Up to that point, I was barely surviving, using many crutches for coping and making a big mess in my life, inside and out. When I became a mother, and I felt helpless, lost, and hopeless all I could hang on to was the thought that I wanted my child to be spared of the legacy of pain I had inherited by family. So the healing journey began.

I began my healing quest with the longing to remember what had made me so broken. What I ended up remembering was very different than what I expected.

I began to remember myself, the curse and gift of my bloodline, and my purpose on this road of life.

In my experience, healing happened through different lines of work beyond the therapist’s office, including indigenous-based ceremonies, sweat lodges, rites of passage, traditional dances, fasting, prayer, meditation, and infinite moments of contemplation with nature in solitude.

As someone born and raised in the Catholic tradition, embracing this earth-based spiritual path was radical and liberating. It helped me confront and heal a deep soul wound resulting from historical and religious trauma. I understand this soul wound as the split and perceived separateness from the very soul of Nature and earthly awareness. The integration of these practices gifted me with the chance to deepen and expand my understanding about life and consciousness, integrating values like interdependence and reciprocity, the sacredness (and suffering) of all living beings, and a non-dual experience of Cosmos and Psyche as one unified field of Consciousness.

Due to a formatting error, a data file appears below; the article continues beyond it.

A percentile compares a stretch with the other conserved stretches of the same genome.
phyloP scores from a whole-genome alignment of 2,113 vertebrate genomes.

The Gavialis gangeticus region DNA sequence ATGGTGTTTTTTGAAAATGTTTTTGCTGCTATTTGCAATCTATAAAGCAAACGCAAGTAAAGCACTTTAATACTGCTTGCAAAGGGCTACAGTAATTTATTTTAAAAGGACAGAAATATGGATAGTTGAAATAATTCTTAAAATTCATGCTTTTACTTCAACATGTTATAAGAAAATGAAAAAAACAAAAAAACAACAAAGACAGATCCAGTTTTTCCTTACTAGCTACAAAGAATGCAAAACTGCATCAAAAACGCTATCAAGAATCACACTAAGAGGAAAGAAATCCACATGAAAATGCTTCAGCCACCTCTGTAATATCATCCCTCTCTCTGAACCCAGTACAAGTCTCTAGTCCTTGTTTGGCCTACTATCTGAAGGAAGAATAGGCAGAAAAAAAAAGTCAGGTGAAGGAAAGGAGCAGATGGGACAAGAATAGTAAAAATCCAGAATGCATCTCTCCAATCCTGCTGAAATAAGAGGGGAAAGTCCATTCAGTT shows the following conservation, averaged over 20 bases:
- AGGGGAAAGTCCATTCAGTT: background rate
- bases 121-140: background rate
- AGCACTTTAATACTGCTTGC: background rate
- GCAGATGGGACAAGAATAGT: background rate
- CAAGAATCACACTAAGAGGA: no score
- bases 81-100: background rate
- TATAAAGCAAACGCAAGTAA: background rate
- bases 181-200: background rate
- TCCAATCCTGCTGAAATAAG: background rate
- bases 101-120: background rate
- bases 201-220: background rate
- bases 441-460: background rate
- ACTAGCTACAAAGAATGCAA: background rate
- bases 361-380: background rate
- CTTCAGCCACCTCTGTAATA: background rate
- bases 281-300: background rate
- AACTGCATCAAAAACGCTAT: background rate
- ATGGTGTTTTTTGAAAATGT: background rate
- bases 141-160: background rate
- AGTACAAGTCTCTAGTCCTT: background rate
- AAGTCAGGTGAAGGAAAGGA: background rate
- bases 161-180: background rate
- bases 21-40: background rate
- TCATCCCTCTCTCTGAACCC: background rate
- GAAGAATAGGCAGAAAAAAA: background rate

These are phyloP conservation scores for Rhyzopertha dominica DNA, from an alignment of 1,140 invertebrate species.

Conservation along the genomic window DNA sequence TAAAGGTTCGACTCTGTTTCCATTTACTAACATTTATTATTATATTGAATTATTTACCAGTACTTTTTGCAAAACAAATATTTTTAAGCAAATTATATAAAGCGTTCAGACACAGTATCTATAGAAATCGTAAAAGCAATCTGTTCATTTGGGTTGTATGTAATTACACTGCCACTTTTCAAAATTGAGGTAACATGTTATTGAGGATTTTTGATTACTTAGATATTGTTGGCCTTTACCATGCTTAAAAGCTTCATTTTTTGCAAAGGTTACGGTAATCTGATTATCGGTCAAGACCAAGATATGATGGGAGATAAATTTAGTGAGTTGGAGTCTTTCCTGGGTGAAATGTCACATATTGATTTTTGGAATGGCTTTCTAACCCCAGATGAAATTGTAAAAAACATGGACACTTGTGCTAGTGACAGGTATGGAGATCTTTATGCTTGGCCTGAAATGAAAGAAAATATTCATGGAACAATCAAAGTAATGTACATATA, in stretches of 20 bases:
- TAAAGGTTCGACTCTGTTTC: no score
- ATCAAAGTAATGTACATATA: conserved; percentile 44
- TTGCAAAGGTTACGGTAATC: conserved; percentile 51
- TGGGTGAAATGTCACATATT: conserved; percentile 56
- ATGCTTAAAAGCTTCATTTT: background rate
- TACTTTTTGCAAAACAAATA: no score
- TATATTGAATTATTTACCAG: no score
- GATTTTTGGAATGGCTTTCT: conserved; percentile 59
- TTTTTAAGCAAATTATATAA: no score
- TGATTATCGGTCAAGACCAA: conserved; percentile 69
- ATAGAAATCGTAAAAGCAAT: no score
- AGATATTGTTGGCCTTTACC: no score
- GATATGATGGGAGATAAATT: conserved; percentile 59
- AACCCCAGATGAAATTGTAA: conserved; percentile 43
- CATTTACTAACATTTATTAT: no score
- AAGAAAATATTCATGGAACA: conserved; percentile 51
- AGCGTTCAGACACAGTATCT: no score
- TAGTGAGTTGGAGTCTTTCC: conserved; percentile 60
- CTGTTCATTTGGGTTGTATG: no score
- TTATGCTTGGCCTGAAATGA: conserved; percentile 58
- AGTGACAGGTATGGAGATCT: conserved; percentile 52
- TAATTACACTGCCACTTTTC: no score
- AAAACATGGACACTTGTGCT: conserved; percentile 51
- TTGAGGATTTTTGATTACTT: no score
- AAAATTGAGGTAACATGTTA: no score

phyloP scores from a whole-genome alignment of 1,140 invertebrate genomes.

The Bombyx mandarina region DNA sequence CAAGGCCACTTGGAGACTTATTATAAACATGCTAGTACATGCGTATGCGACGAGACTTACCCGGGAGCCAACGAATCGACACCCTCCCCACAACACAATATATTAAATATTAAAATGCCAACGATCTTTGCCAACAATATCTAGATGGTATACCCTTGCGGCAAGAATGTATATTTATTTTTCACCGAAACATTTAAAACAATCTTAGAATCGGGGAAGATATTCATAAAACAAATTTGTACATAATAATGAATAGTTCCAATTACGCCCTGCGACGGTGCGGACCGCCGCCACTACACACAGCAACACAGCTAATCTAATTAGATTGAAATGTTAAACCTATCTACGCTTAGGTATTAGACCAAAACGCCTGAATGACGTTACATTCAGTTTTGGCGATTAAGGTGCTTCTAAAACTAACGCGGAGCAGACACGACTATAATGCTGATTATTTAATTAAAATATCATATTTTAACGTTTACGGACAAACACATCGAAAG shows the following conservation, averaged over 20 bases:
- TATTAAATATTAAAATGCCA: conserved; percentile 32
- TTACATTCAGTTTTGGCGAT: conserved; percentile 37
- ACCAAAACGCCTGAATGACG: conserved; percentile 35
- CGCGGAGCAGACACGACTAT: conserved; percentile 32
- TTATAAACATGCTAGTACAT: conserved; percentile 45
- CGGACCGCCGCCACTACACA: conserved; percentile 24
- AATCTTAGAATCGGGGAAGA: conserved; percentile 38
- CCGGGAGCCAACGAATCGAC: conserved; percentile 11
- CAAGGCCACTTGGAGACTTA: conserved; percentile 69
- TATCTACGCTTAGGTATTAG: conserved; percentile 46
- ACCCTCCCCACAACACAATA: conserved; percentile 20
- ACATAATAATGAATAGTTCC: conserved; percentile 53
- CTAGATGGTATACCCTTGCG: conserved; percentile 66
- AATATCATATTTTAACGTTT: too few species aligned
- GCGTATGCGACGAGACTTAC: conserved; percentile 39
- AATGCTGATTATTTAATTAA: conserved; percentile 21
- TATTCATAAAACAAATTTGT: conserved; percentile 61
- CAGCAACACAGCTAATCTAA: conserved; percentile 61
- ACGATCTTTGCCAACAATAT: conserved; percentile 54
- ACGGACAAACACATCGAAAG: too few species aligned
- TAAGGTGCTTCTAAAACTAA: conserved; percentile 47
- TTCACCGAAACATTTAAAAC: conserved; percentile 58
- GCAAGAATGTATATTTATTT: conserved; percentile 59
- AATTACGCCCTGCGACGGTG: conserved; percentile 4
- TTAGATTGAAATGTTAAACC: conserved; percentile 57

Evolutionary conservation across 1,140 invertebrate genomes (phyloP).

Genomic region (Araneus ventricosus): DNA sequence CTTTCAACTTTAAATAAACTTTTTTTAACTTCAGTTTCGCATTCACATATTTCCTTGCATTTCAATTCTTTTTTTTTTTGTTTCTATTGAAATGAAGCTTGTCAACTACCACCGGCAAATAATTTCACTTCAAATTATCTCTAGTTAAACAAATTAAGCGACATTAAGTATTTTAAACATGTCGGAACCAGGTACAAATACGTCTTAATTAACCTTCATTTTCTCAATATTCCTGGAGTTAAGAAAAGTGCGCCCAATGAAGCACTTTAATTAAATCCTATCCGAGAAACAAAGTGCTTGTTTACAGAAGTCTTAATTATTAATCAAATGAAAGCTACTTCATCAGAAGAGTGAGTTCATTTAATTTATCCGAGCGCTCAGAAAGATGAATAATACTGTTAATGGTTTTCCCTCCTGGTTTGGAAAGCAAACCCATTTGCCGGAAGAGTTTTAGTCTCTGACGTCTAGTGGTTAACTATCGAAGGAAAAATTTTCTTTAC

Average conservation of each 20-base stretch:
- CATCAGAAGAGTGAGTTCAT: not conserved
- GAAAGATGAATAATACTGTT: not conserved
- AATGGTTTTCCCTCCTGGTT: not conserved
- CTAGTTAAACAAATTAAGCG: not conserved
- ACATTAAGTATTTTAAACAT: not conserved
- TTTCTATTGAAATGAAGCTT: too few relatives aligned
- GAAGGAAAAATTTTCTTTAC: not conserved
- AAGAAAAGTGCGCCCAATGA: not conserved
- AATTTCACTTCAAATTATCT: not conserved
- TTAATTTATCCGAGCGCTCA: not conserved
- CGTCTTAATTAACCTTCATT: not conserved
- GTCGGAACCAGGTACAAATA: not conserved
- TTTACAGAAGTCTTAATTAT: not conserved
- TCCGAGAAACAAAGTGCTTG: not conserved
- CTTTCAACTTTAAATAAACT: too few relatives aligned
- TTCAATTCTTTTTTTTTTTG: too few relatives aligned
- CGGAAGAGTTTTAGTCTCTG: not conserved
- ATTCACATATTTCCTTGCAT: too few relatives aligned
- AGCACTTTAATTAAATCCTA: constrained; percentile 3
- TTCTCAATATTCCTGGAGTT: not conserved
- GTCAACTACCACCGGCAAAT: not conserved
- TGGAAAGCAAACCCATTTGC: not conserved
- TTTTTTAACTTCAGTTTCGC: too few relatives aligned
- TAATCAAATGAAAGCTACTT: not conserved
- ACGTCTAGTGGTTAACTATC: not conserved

These experiences set the ground to develop an approach informed by Loving Kindness, Compassion and Understanding rather than diagnosis and pathologies.

Most often, clients come to counseling looking for a diagnosis, a label that will put them in a category and tell them what’s wrong with them. The first four years of my path as a training therapist I worked with high-risk populations like juvenile offenders and sex offenders where diagnosis, pathologies and disorders abounded.

During these years of service, I learned how to stand in front of another human putting aside my judgments, and opening my heart with compassion, while honoring boundaries, assertiveness, and clinical objectivity.

I came to recognize that effective counseling and being in service of healing involves a lot more than great techniques and literacy about the DSM diagnosis and codes. While the techniques and diagnoses were a good part of the work to map and conceptualize presenting problems, what really mattered during those years where techniques and diagnoses were often at odds with clients’ resistance and distrust, was heartfelt acceptance, integrity, and loving-kindness.

I always joke with my clients about the L-word… Love. Love often has strings attached in our interpersonal relationships, therefore in therapy, we avoid the use of the word love. To me, this is often an absurd fact because nothing heals like Love does!

During grad school, there are a lot of teachings around ethics and the use of the word love, or the risks of loving your clients. I get it. Love, when is conditional, takes objectivity away. And as clinicians, we must be objective, and impartial. But there is a deeper form of Love that we all need to thrive in our lives, and it is a form of Love that is a state of being rather than a conditional giving or receiving, it is an ability of the heart to stay open, accepting unconditionally what is with curiosity and freedom. This is truly what defines my commitment to service.


"I now see that owning our story and loving ourselves through that process is the bravest thing that we will ever do." - Brene Brown